When Eric Heins took over the reins of Northern Arizona cross country in 2007, the Lumberjack program was by no means a stranger to NCAA glory. But coming off a down year in which the Big Sky Championship had been wrested away from Flagstaff, a prudent mind might have guessed the best days were behind.
Fast forward to this past October, when Heins and the Lumberjacks soared to unprecedented heights in the Big Sky. For the team, a dominant performance at the Big Sky Championship secured a record sixth-consecutive conference title. For Heins, the season likewise brought a sixth-consecutive Big Sky Men’s Cross Country Coach of the Year award, an extension of the record he had set the previous year.
But for the Heins tenure, there still remained another hill to climb: The Mountain Regional, which Northern Arizona hadn’t won since 2002. That all changed in Ft. Collins, as the Lumberjacks would upset higher-ranked squads from BYU and Colorado to claim the Mountain Region, and so too would Heins earn his first Mountain Region Coach of the Year Award. The Cinderella story would continue to Louisville, where a now tenth-ranked Northern Arizona shined with a fourth place showing at the NCAA Championship, for a most surprising sixth-consecutive top-15 finish.
Northern Arizona’s renaissance under Heins might be the sport’s most dramatic example of consistent success under the leadership of a young head coach, but theirs is far from being the only one. Consider the following emerging coaches who have molded success from struggling cross country programs.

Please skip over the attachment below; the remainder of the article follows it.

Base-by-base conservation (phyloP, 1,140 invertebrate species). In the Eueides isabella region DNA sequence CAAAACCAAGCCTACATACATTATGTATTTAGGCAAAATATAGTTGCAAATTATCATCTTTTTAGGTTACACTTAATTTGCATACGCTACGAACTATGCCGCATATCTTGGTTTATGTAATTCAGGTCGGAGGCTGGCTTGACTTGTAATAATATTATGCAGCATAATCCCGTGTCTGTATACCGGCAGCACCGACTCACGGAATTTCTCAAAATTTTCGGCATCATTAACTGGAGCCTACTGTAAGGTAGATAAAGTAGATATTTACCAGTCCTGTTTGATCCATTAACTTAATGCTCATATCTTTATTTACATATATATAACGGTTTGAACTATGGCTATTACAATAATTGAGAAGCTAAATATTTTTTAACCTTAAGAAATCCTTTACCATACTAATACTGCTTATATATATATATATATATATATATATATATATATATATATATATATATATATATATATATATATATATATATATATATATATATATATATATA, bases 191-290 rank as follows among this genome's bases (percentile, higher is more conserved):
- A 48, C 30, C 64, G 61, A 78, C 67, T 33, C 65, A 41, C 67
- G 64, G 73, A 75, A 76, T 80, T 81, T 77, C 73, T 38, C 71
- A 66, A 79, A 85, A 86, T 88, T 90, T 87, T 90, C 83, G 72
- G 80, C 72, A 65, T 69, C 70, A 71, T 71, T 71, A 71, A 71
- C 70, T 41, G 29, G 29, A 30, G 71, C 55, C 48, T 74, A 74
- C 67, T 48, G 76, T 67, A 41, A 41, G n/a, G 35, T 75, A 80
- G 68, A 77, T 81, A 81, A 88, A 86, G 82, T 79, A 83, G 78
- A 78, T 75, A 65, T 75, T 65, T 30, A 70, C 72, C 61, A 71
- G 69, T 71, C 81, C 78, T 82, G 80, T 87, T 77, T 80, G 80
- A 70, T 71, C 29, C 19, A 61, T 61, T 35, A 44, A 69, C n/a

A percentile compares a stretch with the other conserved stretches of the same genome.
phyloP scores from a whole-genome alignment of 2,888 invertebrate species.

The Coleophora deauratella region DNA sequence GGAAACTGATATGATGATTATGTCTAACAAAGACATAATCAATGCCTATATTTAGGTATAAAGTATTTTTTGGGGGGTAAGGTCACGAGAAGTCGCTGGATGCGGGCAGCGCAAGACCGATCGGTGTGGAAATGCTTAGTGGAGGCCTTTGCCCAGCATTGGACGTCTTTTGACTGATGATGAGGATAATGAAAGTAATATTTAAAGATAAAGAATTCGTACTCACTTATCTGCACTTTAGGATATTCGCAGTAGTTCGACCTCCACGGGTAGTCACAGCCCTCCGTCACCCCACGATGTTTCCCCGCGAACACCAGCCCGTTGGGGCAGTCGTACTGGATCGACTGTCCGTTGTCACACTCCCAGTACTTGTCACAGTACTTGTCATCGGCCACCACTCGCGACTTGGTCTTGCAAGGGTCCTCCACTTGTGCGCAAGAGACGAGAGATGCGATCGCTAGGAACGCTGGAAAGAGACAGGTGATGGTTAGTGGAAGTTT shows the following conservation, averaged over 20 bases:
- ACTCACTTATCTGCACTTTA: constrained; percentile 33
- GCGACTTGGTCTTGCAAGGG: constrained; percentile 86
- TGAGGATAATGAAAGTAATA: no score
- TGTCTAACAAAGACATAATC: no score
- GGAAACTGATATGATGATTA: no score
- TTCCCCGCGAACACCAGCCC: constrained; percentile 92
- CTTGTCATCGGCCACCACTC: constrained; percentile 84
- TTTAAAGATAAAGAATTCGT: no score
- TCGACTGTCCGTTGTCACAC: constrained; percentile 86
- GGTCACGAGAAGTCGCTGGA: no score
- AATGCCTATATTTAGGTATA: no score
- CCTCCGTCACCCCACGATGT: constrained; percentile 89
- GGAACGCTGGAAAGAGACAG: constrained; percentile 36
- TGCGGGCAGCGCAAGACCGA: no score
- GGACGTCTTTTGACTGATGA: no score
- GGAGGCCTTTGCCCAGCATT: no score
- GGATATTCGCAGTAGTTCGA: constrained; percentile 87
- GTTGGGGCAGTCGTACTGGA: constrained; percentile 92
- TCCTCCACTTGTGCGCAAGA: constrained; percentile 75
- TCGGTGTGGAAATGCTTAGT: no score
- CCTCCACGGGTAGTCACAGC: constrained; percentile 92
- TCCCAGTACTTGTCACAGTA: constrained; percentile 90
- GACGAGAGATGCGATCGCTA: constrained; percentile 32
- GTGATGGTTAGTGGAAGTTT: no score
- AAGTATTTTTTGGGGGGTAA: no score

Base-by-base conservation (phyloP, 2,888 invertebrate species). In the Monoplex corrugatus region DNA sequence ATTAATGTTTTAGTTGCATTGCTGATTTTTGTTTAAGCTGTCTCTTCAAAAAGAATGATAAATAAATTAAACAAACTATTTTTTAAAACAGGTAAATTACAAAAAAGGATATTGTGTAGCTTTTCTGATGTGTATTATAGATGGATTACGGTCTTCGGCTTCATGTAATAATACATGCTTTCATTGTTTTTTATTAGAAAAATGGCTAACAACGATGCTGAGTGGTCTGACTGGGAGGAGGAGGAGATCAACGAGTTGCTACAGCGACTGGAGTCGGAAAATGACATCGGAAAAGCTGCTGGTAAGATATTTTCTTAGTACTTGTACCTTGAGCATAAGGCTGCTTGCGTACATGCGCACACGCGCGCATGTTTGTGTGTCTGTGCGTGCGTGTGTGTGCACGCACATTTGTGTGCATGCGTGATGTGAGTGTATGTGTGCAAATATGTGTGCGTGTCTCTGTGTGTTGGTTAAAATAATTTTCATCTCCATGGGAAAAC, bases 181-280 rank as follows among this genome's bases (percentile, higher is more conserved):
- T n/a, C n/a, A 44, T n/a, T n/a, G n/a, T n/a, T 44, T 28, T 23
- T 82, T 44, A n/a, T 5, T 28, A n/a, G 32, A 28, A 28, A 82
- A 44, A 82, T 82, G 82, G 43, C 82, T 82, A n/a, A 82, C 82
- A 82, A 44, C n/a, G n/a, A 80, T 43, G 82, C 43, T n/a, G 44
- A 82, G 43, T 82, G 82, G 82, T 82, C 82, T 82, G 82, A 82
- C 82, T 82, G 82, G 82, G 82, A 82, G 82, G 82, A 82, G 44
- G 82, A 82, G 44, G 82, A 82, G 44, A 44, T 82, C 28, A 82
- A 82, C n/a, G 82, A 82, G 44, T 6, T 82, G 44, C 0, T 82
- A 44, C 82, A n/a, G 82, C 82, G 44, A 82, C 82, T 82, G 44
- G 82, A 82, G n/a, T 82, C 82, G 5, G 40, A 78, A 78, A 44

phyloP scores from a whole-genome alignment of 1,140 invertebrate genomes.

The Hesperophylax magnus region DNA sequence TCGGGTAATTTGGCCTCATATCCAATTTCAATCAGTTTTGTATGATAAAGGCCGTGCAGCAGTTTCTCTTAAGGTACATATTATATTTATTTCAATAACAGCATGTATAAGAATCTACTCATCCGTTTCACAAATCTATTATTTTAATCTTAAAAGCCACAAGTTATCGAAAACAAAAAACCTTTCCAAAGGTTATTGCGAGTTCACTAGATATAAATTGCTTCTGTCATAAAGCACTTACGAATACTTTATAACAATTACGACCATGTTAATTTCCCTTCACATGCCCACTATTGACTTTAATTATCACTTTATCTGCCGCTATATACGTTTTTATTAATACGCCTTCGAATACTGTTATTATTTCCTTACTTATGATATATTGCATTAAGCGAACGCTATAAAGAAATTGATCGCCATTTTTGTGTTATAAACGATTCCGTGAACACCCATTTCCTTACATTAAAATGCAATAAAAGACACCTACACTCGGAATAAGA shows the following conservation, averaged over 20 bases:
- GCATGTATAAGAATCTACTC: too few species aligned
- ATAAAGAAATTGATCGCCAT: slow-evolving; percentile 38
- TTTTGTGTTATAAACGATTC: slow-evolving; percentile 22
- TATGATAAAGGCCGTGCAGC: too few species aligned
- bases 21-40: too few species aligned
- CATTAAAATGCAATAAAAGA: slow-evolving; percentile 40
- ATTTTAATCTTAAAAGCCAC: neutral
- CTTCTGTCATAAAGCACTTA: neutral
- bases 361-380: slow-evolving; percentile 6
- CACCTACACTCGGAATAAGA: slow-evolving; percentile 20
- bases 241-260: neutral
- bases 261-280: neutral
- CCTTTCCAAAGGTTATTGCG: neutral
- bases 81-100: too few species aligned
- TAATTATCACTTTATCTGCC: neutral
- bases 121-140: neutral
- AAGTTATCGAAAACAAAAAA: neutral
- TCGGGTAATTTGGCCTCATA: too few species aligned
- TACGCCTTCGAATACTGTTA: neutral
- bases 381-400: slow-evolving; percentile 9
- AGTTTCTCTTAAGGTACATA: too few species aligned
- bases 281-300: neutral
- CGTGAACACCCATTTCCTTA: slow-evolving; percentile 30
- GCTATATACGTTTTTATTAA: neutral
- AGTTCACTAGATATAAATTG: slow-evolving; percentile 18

Since a last place NEC finish in his first season at the helm, Brown’s Terriers have slowly climbed out of the conference cellar all the way program’s best NEC finish in 20 years this past season.
The Cowboys’ 2012 Southland Conference championship is the program’s first since 2000.
Fifth in the Patriot League the year before Etters took over, the Mountain Hawks wrapped up a successful 2012 campaign with the program’s first conference title and best showing (8th) in the Mid-Atlantic Regional since 2005.
Just like the women’s team, the Gonzaga men’s 14th place at the 2012 West Regional was a program best.
Seventh in the NEC just a year prior to his hire, Blake’s Blue Devils recently won their fourth-straight NEC title and he his third NEC Men’s Cross Country Coach of the Year award.
The Mean Green recently recorded their highest finish since 2007 and a 13th place finish at the South Central Regional.
The Wolverines runners up finishes at the Big Ten Championship and Great Lakes Regional are the highest since 2008 and quite the turnaround for a team that finished 8th in the Big Ten in 2010.
Placing seventh at Hunter’s first MVC Championship, the Shockers have since finished fourth and, most recently, third.
The Rattlers followed their runners-up finish in Angel’s first MEAC championship with a conference title this season.
Despite carrying five freshmen, Badeaux’s sophomore campaign saw the Cajuns’ best Sun Belt finish since 2004.
Just as he did with the women’s team, Hasenbank helped the Ramblers claim the Horizon League title in just his second season.
In 2012, the Illini earned a 37th national ranking and their highest conference finish since 1996.
USC Upstate has claimed A-Sun titles in both of Smith’s seasons after finishing third in 2010.
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